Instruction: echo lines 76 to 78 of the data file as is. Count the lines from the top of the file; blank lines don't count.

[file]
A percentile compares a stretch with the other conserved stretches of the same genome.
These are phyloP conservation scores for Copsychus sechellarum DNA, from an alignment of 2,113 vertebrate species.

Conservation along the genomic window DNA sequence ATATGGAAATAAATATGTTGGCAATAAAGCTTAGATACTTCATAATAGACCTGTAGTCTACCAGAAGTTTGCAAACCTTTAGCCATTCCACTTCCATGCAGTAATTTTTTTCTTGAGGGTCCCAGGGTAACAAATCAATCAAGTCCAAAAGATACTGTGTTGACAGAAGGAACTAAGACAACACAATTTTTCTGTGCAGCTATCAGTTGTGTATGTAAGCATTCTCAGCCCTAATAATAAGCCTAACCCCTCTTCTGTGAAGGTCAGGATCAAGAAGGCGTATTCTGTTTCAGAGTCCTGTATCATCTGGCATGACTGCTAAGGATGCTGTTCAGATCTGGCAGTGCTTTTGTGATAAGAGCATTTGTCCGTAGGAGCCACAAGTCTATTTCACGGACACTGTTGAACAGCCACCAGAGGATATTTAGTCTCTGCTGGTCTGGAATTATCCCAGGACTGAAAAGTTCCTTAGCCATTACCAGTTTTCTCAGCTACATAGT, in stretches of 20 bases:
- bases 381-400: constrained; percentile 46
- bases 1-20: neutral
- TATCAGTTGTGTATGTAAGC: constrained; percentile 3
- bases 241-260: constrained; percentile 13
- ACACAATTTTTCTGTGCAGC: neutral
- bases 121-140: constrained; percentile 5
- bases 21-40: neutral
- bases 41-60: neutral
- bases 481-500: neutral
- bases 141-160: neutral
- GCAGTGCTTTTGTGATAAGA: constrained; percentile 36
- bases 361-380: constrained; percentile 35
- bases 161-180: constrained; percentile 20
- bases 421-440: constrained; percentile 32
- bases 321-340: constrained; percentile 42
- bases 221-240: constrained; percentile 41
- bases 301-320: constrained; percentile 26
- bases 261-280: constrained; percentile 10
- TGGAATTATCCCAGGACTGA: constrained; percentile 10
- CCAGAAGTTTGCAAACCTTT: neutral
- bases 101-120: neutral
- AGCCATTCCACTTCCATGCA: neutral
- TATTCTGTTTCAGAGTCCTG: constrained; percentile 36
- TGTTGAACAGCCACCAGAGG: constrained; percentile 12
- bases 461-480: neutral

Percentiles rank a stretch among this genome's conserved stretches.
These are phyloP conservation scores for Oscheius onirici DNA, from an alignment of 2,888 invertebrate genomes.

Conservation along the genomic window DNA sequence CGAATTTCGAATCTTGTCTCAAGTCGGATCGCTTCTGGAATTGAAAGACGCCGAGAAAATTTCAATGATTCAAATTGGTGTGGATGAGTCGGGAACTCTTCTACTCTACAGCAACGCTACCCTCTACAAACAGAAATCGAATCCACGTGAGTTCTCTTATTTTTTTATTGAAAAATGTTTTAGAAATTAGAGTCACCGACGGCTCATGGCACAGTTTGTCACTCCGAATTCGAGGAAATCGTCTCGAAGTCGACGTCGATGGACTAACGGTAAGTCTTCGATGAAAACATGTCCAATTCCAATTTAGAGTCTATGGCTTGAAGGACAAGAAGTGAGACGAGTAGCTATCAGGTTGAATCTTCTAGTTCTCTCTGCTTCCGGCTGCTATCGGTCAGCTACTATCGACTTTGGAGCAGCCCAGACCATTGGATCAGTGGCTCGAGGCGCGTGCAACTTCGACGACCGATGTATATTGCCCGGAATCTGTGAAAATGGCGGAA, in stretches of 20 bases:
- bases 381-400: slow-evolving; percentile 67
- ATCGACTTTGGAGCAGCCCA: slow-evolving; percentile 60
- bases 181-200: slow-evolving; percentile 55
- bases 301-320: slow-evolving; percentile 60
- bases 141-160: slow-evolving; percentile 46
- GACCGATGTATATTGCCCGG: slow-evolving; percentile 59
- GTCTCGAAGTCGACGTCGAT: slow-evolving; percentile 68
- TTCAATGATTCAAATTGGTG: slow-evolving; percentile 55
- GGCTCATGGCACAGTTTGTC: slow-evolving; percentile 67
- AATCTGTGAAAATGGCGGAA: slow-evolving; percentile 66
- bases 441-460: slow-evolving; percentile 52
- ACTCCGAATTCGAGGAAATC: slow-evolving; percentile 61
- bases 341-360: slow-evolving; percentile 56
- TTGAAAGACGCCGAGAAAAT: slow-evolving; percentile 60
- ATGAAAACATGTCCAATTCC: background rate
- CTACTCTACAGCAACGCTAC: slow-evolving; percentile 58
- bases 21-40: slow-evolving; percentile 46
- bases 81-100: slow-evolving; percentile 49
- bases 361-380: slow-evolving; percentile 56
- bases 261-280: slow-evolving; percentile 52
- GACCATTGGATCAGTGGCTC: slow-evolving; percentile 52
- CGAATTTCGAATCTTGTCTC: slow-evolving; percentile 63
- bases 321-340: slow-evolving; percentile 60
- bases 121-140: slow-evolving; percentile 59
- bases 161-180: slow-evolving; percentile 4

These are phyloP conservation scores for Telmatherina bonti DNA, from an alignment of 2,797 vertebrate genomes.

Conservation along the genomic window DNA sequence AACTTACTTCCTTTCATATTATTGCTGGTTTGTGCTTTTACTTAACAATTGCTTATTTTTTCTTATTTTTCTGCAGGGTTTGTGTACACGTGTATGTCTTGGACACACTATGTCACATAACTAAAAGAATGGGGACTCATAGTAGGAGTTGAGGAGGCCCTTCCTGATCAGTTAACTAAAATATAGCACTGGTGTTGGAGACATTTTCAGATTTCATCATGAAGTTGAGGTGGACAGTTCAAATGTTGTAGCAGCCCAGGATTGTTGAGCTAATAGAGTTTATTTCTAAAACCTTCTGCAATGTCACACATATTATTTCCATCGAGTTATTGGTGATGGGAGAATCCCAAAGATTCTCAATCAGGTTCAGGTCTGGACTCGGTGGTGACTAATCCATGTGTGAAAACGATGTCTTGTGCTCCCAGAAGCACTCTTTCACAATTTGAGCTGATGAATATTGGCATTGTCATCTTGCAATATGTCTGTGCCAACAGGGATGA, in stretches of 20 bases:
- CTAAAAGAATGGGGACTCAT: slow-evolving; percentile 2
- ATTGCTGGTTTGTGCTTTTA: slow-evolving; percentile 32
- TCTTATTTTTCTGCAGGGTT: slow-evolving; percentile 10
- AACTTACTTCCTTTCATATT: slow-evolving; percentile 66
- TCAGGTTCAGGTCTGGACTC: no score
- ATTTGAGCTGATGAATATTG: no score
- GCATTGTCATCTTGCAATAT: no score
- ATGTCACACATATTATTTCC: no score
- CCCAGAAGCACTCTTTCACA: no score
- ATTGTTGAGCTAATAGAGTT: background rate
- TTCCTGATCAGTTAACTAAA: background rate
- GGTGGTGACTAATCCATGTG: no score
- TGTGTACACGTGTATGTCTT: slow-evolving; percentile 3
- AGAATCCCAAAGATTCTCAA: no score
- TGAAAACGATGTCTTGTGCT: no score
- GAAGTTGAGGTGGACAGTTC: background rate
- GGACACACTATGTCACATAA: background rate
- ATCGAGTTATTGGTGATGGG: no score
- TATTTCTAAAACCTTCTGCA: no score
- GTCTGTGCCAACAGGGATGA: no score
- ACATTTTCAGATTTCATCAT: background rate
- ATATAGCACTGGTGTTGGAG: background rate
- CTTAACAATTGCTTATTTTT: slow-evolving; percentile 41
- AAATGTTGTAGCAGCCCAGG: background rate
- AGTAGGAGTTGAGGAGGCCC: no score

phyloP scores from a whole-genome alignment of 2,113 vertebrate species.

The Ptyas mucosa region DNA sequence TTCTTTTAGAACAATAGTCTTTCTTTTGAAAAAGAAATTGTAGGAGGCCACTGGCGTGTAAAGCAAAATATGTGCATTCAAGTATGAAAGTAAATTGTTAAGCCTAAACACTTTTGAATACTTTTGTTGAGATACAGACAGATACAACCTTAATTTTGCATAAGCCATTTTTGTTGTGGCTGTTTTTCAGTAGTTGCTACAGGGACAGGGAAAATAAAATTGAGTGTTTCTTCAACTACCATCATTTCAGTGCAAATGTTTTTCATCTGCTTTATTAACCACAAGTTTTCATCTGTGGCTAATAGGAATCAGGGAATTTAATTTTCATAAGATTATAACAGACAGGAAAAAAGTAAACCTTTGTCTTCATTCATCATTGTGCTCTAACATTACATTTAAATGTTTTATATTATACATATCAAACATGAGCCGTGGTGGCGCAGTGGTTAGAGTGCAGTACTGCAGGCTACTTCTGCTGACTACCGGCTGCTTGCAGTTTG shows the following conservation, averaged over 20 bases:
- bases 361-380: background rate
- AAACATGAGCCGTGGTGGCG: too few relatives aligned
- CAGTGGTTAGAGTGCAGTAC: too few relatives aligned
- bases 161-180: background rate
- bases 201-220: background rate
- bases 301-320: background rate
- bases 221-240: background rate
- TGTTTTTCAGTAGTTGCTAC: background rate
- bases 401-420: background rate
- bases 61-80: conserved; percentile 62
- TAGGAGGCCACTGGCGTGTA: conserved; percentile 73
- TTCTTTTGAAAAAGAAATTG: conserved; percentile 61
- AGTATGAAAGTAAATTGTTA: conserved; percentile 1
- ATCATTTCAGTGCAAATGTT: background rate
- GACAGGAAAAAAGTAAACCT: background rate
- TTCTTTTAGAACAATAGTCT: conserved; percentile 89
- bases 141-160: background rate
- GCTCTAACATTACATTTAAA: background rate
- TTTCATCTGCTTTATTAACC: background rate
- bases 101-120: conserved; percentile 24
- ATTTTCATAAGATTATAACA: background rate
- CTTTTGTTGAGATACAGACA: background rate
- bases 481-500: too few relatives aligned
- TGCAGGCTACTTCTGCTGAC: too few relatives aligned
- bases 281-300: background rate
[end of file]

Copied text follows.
- ATCGAGTTATTGGTGATGGG: no score
- TATTTCTAAAACCTTCTGCA: no score
- GTCTGTGCCAACAGGGATGA: no score